Seniors can sometimes be considered irrelevant, but there’s power in life experience. With that, there’s a responsibility to help improve things for the next generation, she added.
* * *
Many in the group have had experience with aggression while demonstrating.
Having an anti-war position in this country is not always very popular, Wolden said.
She recalled carrying the Grandmothers for Peace banner with her child during a July 4 parade, where people were encouraging kids to throw rocks and spit at them and other peace activists.
“Unfortunately, it’s part of the territory. You put your opinions out there, and you try to do what’s right, and sometimes, there’s a very negative backlash.”
Part of what Grandmothers for Peace likes to convey is you don’t have to react in the same way. You can stick to your principles.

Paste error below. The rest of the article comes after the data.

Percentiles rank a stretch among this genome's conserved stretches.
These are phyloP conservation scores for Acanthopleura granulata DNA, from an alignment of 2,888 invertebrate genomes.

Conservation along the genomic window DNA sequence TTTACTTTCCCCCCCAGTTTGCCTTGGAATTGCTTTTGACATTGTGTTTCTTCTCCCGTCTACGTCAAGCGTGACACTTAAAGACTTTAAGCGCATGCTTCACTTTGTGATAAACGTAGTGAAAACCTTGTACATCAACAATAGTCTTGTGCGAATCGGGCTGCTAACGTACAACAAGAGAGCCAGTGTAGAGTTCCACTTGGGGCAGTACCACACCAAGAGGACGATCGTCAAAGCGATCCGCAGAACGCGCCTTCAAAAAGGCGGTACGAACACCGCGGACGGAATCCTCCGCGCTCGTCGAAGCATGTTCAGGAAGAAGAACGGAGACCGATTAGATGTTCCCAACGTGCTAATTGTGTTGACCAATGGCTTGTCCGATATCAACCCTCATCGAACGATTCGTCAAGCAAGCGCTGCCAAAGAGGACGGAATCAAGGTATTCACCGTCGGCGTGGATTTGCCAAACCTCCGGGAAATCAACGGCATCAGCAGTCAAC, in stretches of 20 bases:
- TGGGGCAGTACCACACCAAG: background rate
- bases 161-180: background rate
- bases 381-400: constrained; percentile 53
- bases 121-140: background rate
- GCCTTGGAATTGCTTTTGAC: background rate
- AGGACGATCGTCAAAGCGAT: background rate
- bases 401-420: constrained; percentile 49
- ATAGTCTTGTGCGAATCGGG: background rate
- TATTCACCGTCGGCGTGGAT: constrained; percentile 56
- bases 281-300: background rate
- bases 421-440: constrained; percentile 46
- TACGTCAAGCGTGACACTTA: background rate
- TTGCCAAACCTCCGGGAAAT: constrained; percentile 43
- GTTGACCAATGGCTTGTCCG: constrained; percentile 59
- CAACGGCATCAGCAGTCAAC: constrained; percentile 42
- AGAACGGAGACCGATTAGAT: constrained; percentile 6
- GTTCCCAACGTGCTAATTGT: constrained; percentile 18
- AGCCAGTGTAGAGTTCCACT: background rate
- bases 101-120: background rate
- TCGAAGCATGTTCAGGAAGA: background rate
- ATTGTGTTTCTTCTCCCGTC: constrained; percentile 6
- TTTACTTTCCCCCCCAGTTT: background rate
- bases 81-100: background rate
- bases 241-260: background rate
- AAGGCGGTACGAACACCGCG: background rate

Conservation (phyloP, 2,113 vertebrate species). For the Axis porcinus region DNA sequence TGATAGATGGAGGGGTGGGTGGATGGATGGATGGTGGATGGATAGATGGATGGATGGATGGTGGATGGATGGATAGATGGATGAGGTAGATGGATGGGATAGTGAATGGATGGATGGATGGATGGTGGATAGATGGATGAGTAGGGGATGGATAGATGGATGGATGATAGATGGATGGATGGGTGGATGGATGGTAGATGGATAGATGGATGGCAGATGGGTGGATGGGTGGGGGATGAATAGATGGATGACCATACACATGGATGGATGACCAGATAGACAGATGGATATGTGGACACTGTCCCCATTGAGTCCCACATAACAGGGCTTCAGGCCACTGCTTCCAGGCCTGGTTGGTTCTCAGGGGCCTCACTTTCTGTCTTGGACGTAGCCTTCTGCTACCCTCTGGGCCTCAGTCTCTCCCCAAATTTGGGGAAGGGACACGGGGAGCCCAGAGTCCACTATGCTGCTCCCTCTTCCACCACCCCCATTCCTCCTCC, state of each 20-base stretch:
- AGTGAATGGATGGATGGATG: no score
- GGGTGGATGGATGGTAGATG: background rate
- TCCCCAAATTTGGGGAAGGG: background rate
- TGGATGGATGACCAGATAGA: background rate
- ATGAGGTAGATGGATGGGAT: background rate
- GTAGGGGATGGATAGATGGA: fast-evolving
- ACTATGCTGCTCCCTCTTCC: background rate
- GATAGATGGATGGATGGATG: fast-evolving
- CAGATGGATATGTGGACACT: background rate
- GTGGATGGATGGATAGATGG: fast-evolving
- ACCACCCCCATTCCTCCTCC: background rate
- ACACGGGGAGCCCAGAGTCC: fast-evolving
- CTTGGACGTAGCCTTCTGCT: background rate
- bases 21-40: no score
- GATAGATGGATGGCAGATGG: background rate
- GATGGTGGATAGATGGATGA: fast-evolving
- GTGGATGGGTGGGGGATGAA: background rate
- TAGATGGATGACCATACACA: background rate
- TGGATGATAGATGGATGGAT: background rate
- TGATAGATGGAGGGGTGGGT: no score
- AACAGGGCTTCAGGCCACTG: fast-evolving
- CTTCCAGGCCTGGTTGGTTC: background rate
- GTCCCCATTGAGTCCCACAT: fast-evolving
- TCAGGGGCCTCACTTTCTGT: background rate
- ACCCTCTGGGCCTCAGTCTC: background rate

“People think that civil rights leaders Rosa Parks and Martin Luther King Jr. sprung up from nowhere,” but they went to the Highlander Folk School, and most civil rights activists had some sort of nonviolence training, said Penny Cragun.
She has been through training herself.
It takes practice to learn, but “I believe that violence always leads to more violence in some way. Ultimately, nonviolence has achieved more,” she said.
A common training is to create a hassle line, a group of people facing each other, and practicing interaction with an aggressor. You learn how to stay calm, how to introduce yourself when someone is yelling in your face.
“The very act of saying to someone, ‘Hello, I'm Penny. What's your name?’ often throws angry people off guard,” she said.
Role play is a very good way to learn, said Donna Howard.
You have to practice your response in those mock situations. “No matter what you do in response, it's a teaching moment,” she said.
Howard, another local G4P member and worker in the Loaves and Fishes community, recently led a three-hour workshop for SURJ members on de-escalation and how to be a peace marshal.
Howard used to protest the Navy recruiting ship that visited Duluth every year.
“I remember a guy just being right in my face and screaming all kinds of names at me and making me feel like he was going to grab and hit me. That’s their goal: to harass and scare. The thing is to stay centered with why you’re there, and not engaged with that kind of anger and energy.